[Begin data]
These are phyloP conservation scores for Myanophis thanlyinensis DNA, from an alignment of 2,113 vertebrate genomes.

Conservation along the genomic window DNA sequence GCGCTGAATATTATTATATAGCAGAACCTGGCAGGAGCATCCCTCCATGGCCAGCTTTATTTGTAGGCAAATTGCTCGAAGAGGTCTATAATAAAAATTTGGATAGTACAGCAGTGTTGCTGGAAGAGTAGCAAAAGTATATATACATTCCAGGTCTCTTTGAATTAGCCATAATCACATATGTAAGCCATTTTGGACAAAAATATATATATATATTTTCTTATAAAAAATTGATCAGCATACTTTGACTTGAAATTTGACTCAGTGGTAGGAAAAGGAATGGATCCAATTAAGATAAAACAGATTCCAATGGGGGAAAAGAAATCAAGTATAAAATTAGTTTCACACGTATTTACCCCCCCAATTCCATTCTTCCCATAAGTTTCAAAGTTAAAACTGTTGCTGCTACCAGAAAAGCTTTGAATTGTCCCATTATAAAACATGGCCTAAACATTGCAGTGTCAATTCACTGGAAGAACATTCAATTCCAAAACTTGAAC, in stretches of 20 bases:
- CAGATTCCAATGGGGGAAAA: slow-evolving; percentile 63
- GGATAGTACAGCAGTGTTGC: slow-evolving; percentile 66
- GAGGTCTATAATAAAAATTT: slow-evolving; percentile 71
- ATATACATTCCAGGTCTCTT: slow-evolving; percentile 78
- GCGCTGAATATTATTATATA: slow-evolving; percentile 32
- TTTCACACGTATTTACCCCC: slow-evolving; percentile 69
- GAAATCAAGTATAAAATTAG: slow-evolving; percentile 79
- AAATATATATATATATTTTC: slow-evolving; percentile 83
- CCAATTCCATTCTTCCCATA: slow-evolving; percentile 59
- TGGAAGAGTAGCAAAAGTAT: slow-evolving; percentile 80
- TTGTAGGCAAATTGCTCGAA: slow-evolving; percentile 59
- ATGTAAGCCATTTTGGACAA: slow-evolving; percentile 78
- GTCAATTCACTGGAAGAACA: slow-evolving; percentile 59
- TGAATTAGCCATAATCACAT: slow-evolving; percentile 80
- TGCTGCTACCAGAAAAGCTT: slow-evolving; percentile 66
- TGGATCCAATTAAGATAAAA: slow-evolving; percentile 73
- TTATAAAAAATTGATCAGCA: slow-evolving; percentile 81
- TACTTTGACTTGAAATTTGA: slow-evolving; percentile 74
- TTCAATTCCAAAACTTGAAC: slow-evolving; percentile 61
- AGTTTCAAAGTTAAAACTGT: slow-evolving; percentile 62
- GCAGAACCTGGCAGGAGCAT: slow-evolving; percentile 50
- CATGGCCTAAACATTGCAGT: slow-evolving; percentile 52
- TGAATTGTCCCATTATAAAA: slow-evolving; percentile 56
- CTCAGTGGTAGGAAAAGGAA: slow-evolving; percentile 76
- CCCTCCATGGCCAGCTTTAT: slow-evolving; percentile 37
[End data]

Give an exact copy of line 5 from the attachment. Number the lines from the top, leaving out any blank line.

- GAGGTCTATAATAAAAATTT: slow-evolving; percentile 71